Sunday, July 15, 2012


How Smoking and Nutrition Affect Your Hearing

Hearing is one of the five basic senses that perceive and interpret the world around us. When there is something physically or neurologically wrong with the way the brain receives sensory information, it can affect your behavior, reactions and quality of life. The choices you make can affect your hearing. When you choose to stay in an environment that hurts your ears or when you pick unhealthy habits such as smoking, you can make your current hearing issues worse.

Role that Smoking Plays in Hearing Loss

Many people believe that hearing loss is a normal part of the aging process, but recent research that was performed on teenagers exposed to secondhand smoke at home showed they were more likely to have sensorineural hearing loss than those who hadn’t. . Sensorineural hearing loss is a problem with the inner ear that occurs if the hair follicle receives an injury or dies. This type of hearing loss is common in seniors and cannot be reversed.

These teenagers had problems with every sound frequency tested but particularly the mid-to-high frequency ranges that are essential for understanding what you hear. Those with the greatest exposure to cigarette smoke had low frequency losses as well. Smoke restricts the blood vessels and results in less blood flow to the ears, but additional research performed on animals also showed there are nicotine receptors in the hair follicles. If smoke binds to those receptors, it creates a toxic situation that can destroy the hair follicle and cause hearing loss and other problems.

Role of Nutrition

While smoking or being exposed to second hand smoke can contribute to your need for a  hearing aid, , research has also looked at the role that nutrition plays. Hearing loss coincides with low levels of calcium and low bone density. Other studies have looked into B-12 deficiency and inadequate levels of folate. B-12 affects the neurological and vascular systems connected to hearing. When B-12 and folate are low, homocysteine is high. That can interfere with circulation and damage the nerves in the inner ear.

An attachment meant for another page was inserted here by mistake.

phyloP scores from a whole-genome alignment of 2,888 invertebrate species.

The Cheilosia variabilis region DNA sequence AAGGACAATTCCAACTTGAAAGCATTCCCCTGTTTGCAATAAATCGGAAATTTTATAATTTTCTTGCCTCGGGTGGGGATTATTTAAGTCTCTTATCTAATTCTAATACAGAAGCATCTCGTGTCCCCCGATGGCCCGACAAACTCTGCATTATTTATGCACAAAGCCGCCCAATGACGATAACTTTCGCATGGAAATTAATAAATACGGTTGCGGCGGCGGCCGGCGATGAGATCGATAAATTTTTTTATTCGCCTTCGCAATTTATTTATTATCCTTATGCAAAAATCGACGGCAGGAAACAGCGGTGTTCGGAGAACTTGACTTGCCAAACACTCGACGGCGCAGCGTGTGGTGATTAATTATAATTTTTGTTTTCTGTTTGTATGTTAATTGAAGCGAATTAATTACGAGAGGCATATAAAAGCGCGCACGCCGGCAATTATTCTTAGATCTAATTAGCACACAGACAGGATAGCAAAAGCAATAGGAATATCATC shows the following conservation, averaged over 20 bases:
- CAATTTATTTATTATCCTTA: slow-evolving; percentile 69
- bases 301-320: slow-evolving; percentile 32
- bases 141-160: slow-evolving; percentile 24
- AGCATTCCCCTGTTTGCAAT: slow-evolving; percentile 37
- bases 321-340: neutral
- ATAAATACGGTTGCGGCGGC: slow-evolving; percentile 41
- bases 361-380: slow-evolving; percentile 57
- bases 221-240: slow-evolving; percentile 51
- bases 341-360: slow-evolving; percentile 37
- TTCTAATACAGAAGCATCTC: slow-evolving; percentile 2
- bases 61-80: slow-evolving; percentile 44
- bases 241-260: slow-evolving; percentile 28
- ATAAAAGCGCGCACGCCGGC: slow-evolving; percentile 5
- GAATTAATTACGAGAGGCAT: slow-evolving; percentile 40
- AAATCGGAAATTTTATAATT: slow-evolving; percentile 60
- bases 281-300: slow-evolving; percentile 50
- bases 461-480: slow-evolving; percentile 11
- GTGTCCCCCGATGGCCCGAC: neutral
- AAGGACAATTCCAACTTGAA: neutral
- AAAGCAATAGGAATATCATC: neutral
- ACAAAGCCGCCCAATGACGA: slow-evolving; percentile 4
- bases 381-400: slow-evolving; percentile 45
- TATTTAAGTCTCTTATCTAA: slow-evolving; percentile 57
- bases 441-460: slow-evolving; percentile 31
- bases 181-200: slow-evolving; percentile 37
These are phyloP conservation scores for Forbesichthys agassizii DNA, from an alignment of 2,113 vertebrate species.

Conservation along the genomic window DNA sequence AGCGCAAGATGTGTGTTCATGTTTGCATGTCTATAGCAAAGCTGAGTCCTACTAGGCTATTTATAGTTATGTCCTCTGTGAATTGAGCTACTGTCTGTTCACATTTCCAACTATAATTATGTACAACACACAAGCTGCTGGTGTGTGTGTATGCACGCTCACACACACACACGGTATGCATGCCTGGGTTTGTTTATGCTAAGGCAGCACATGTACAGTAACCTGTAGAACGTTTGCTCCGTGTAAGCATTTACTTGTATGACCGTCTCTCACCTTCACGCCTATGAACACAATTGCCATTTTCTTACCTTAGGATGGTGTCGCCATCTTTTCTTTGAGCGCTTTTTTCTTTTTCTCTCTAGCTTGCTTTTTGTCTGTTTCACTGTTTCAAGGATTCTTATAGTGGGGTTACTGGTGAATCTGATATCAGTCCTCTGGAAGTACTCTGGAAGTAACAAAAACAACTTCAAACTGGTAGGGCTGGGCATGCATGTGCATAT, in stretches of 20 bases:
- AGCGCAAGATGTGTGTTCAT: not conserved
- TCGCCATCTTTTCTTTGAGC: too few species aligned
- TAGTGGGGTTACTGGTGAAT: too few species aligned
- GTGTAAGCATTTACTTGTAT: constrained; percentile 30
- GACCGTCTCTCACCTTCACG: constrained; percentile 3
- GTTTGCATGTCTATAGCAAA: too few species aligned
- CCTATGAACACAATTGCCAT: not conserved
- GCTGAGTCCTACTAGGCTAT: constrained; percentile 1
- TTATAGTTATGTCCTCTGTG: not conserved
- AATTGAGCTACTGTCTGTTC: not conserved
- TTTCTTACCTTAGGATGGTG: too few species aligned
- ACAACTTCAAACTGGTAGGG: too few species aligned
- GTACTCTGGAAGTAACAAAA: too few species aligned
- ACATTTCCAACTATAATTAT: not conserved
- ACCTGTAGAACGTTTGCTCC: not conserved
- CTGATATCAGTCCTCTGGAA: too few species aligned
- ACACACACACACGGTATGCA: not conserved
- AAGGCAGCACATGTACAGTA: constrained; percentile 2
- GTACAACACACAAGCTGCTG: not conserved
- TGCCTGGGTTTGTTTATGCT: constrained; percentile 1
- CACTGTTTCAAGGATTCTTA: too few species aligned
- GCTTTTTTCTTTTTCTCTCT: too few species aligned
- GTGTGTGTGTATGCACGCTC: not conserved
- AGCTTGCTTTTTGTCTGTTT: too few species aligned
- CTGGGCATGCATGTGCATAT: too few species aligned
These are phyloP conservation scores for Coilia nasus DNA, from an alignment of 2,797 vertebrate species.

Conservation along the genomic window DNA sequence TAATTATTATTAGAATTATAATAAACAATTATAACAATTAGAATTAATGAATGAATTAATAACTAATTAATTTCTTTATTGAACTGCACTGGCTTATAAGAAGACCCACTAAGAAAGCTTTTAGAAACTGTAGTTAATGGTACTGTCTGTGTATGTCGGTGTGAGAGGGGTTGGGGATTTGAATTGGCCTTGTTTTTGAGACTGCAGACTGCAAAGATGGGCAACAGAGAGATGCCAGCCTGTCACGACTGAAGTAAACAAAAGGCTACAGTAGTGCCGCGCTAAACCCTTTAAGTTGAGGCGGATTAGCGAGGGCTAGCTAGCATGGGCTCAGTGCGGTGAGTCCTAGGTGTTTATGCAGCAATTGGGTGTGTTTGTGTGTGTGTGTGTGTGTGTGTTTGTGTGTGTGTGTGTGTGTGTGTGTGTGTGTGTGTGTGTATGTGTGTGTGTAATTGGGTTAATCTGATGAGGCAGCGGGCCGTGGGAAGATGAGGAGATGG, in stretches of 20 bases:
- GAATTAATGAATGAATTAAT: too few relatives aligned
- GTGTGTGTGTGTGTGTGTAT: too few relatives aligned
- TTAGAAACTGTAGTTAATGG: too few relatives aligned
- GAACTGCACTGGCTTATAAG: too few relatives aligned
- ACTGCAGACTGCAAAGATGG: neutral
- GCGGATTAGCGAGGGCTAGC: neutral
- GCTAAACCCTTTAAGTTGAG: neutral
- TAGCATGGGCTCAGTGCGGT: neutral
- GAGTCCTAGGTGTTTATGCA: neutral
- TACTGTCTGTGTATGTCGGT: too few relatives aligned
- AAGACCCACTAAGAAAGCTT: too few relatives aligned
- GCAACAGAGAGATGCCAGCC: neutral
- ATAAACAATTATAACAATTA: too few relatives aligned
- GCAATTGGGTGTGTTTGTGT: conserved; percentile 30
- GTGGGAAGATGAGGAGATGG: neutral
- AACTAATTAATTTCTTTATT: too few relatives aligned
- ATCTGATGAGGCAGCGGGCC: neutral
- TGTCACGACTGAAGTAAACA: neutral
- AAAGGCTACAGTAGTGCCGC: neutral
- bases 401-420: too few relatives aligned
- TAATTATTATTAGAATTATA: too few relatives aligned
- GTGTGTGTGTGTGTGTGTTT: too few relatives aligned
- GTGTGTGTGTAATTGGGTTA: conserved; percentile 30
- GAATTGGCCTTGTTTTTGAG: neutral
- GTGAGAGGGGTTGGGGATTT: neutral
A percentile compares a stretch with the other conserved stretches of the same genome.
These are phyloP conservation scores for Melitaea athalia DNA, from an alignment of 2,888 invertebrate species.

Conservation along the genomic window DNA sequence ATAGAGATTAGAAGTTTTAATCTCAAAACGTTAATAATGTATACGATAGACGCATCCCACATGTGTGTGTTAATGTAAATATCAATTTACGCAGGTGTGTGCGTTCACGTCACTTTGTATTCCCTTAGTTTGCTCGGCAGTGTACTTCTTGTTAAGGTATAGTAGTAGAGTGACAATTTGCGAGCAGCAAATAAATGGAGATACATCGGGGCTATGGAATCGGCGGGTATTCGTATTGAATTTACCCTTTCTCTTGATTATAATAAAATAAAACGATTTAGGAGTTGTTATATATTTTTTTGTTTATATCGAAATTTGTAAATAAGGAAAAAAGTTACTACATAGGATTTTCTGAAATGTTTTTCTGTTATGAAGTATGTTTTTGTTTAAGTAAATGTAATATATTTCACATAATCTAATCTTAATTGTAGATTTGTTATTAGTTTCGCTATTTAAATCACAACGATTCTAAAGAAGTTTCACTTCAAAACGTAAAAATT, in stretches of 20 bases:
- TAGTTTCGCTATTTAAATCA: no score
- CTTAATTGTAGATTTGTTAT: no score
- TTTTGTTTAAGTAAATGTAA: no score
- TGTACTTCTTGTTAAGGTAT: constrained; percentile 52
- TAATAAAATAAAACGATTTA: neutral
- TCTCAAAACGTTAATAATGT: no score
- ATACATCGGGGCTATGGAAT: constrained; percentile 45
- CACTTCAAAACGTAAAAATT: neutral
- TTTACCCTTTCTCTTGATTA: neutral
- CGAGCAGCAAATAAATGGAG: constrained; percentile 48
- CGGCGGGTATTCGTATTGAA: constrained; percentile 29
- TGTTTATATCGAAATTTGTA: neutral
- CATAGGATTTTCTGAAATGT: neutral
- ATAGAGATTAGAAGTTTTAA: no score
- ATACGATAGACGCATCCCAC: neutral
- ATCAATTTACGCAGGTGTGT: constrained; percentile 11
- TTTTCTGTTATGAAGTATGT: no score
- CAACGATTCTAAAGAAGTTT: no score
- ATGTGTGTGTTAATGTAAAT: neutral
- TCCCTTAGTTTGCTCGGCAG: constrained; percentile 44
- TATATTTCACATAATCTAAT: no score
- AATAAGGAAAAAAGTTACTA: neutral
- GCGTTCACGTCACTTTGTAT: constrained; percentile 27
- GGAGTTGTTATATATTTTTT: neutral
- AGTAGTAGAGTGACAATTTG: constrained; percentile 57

What You Can Do

Aging and loud noises certainly play into hearing loss, but you are not helpless to make a difference. Incorporating healthy living into your life can reverse middle ear tendencies to retain fluid and stop further deterioration of your inner ear. If you currently smoke, consider entering a program that can help you to stop. If you’ve living a sedentary lifestyle, search out ways to become more active. Daily exercise will help to increase bone density and help the body hang onto more calcium.

Studying nutritional principles and changing your dietary habits can also help. B-12 is found in dairy products, and folate comes in dark green leafy vegetables such as spinach. As research into hearing loss continues to unfold, it’s becoming more obvious that many of the problems associated with aging are not actually connected to aging at all. When you take the steps to avoid toxins and boost nutrition and
exercise today, you can avoid further hearing problems tomorrow.

John O'Connor is a father, husband, lover of sports and the outdoors and new found blogger.  He is passionate about healthy aging and living a healthy lifestyle especially in terms of hearing loss.  He feels hearing loss is a major problem and that it is important to spread awareness due to the lack of understand around the issue.

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